done with the EPA's Toxicity Characteristic Leaching Procedure (TCLP) test for hazardous
waste. The reality is that unless the study authors are honest, we have no idea what the
numbers mean. As an example, if they tell us there is 100 mg.kg of lead we assume they
found 100 ppm of total metal for lead dry weight which has no enforcement value. If they tell
us there is 100 ppm/l we assume they have used the hazardous waste TCLP test which
has legal enforcement values.  The standard accepted conversion leach rate (bioavailability)
from total metal is 1 in 20 ppm.  The bioavailability of 100 mg/kg would be 5 ppm - the
hazardous waste level.


17. What educational efforts were undertaken to alert the families of the potential risk of
the lead dust levels in the surrounding soil?

As I understand it, these gentlemen explained that the yards were
hazardous waste sites posing severe health risk and the resources
available to help them were something or someone other than the City,
State or federal agencies.


18. Were the children living in the houses in the study tested?

The researchers had a rather caviler attitude about science  in this response. It is the
doctor's problem:  "
Their primary care physician is in the best position to make decisions
about risks from lead and need for any treatment. Any information from the study would not
have made a difference in the decision about whether or not to treat a child for high levels of
lead. Further,
we didn’t test children for any potential hazards related to the Ecklogy/Orgro
Class A compost, because at that time (and now) there were no known hazards."


Was that conclusion based on research or Chaney's reassurence?




19. Why were the children living in the houses not tested?

As note, bioavailability was not a concern, childrens health was not a concern -- "
The
study involved the measurement and extent of the effectiveness of the compost in reducing
lead dust in the soil." How much would it have cost to dump clean dirt on the lawns instead
of toxic sludge -- which would have reduced the lead bioavailability by 100% rather that 12 to
30%?


20. Why were the children not removed from the homes?

The EPA OIG can best answer that question: "EPA officials said investigating health
impacts from biosolids is not an EPA responsibility; rather, they believe it is the
responsibility of the National Institute of Occupational Safety and Health, the Centers for
Disease Control, and local health departments."




21. The article concludes that compost can provide “a simple low-cost”
t echnology
for parents and communities “to reduce risk to their children.”

You have to wonder if the consent form included a clause that the study
authors could not be sued?

22. What sort of follow-up was done to determine whether there were any long-term
health risks from exposure to the compost?
None, because:
The use of this compost material is encouraged by USDA's Rufus Chaney, co-author of the
study funded by USDA.  "Chaney has been deeply involved in the EPA's program to put the
health of our farmers and  farmland, as well as their neighbors at risk with the uncontrolled
dumping of toxic contaminated sewage sludge. He claimed to be an expert on metals when
he served on the
503 Peer Review  Committee, yet he doesn't seem to understand that
using lime to raise the  pH to 11 or 12 to make the disease organisms undetectable also
changes
Chromium 3 to the deadly [carcinogenic] Chromium 6 which is readily taken up
by crops.  Still Chaney claims that pollutants including disease organisms are not taken up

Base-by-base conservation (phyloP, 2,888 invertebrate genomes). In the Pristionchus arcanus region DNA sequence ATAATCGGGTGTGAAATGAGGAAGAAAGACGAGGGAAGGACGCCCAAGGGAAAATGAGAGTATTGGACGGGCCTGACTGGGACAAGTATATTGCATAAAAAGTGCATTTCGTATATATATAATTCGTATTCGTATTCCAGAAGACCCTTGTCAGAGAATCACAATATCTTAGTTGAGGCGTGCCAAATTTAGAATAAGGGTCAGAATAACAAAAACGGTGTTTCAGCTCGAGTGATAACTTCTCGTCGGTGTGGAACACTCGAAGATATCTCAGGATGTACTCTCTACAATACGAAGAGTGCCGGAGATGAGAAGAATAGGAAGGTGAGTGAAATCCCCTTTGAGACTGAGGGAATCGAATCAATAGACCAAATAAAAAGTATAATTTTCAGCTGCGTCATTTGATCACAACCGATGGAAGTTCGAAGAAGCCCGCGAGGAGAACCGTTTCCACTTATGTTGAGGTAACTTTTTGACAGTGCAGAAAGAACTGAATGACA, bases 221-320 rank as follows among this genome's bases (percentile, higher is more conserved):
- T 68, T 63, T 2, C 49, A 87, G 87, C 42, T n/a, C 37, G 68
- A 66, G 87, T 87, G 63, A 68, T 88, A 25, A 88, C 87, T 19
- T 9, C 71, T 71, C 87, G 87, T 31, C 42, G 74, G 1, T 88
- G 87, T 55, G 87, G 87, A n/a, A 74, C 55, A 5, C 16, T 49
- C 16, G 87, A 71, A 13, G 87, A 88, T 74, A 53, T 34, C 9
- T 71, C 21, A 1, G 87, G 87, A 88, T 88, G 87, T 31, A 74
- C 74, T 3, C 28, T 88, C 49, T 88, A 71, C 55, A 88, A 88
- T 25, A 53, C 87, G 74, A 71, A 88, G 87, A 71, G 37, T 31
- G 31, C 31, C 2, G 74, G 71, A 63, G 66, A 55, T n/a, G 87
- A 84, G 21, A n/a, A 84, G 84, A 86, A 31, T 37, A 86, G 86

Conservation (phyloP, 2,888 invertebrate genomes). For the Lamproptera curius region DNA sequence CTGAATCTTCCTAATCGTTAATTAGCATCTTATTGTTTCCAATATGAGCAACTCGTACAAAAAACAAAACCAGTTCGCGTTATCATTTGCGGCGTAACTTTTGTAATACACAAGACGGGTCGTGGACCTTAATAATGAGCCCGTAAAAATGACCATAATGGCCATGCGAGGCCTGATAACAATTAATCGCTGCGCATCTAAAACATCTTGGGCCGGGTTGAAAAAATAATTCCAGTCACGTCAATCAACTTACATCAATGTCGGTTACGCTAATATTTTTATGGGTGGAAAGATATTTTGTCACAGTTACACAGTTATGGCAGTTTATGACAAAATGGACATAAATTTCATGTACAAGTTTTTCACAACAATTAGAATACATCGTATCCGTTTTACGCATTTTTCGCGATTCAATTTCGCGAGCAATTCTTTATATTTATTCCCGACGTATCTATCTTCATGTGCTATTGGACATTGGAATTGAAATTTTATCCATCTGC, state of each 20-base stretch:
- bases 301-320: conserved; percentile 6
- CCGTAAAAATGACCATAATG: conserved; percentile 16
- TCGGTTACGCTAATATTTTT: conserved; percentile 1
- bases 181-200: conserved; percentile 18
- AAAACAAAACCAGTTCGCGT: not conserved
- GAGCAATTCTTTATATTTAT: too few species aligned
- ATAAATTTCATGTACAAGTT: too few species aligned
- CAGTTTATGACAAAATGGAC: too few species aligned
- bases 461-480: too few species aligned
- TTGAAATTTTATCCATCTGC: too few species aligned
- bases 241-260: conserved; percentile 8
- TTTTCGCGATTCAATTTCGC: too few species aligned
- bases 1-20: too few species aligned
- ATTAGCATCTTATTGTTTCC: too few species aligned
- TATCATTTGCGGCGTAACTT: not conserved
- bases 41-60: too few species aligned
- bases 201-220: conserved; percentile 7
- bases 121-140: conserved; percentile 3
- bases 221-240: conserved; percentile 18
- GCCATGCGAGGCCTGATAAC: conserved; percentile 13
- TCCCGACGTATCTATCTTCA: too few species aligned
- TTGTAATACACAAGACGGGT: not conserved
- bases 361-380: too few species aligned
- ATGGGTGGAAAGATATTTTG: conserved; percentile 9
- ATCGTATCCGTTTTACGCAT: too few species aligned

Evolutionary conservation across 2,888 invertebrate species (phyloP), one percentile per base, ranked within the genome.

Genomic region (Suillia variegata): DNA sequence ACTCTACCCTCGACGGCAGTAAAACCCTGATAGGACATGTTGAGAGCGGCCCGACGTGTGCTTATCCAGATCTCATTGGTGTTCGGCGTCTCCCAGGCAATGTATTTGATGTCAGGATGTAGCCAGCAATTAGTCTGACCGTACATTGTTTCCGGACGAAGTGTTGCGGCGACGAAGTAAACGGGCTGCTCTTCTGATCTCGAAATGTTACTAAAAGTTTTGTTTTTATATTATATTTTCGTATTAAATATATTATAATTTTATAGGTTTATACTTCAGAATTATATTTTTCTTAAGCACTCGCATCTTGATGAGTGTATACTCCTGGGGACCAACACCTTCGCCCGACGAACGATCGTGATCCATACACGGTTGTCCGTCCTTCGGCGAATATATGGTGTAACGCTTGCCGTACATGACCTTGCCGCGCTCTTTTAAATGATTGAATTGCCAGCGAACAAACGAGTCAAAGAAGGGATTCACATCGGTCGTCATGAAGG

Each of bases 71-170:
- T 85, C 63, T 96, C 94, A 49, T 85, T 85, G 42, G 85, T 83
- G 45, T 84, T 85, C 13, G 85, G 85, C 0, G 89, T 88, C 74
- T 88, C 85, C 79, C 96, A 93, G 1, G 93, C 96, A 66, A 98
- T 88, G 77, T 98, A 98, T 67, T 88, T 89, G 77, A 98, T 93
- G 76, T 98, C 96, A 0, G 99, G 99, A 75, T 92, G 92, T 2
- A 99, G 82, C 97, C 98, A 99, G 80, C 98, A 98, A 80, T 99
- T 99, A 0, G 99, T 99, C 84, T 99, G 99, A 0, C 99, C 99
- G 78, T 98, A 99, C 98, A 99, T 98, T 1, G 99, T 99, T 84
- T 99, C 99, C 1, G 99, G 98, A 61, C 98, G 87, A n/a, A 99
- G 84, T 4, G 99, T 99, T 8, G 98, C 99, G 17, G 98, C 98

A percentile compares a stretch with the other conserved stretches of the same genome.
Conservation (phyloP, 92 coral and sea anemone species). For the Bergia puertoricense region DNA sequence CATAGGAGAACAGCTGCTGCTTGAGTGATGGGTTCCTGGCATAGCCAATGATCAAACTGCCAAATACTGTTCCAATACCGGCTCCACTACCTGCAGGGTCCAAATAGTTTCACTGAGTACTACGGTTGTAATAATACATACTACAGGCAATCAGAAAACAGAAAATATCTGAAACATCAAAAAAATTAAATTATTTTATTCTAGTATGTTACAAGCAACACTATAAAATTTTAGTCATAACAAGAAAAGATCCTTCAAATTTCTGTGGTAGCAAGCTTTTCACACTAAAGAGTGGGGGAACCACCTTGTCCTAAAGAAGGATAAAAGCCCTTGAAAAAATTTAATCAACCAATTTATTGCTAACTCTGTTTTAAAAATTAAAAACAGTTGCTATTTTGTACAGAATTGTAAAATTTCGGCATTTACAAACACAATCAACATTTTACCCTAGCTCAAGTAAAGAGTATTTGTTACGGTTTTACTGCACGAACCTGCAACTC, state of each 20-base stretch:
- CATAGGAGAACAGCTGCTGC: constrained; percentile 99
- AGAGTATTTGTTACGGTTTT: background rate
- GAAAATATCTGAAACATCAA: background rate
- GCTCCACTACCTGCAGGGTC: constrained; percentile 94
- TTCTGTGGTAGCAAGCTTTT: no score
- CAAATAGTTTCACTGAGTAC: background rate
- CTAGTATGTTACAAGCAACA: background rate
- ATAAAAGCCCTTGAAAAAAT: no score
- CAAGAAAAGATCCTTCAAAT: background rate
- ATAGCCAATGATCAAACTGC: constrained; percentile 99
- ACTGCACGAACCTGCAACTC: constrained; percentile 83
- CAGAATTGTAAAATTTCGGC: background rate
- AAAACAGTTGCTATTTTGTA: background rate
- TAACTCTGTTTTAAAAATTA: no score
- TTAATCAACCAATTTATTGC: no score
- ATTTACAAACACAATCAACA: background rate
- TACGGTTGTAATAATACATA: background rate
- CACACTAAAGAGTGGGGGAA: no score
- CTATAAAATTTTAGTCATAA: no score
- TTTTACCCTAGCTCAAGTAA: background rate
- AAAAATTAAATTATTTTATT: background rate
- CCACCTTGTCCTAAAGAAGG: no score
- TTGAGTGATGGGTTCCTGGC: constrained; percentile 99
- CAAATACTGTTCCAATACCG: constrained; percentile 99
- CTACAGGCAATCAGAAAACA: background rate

by plants. Yet, he knows that pollutants (cadmium) will be taken up in tobacco at the rate of
20 ppm to 1 ppm in the soil."
He did the study.

The implication of the study is that if children eat toxic contaminated sludge, the sludge
binds the metals, but that was disproved by
"United States Department of Agriculture
studies (1974)[which]  indicated there could be very serious problems with tobacco
grown on land where toxic sewage sludge was used because of the high uptake of
Cadmium. "Chaney et al. (84)--- observed Cd (Cadmium) content in tobacco to be 15 to 20
ppm at 1 ppm in the soil, and 45 ppm with 2 ppm Cd in the soil." (1) "

Chaney did help revise the sludge rule to remove all references to the disease
organisms in sludge as well as the 21 cancer causing organic and inorganic pollutants
in sludge. Five of the inorganic pollutants are known cancer causing agents when
inhaled in dust. Yet,
Chaney's name is on a document which states the 10 inorganic
pollutants included in the sludge rule where not considered to cause or induce cancer."


23. Who explained the consent forms to the families?

The question is, did the "qualified member" of the study team understand what chemicals,
disease organisms or carcinogenic toxic metals were in the compost?


24. Did the local community support the compost soil study?

The same question applies to Dr. Farfel, how could he brief the community representatives,
if he did not understand what chemicals, disease organisms or carcinogenic toxic metals
were in the compost?

Websites
Deadly deceit    
http://deadlydeceit.com/
sludge facts      http://sludgefacts.org/
sludge victims  http://sludgevictims.com/
the watchers     http://thewatchers.us/
The Sludgewatch-l Archives http://list.web.net/archives/sludgewatch-l/ a
Associated Press story -- Sludge fertilizer program spurs concerns  -- Raised a stink
BALTIMORE - Scientists using federal grants spread fertilizer made from human and industrial wastes on yards in poor,
black neighborhoods to test whether it might protect children from lead poisoning in the soil. Families were assured the
sludge was safe and were never told about any harmful ingredients.

THE Study
Biosolids compost amendment for reducing soil lead hazards: a pilot study of OrgroR amendment and grass seeding in urban yards
Authors: Mark R. Farfela,*, Anna O. Orlovaa,
Rufus L. Chaneyb [USDA], Peter S.J. Leesc, Charles Rohded, Peter J. Ashleye

THE RESPONSE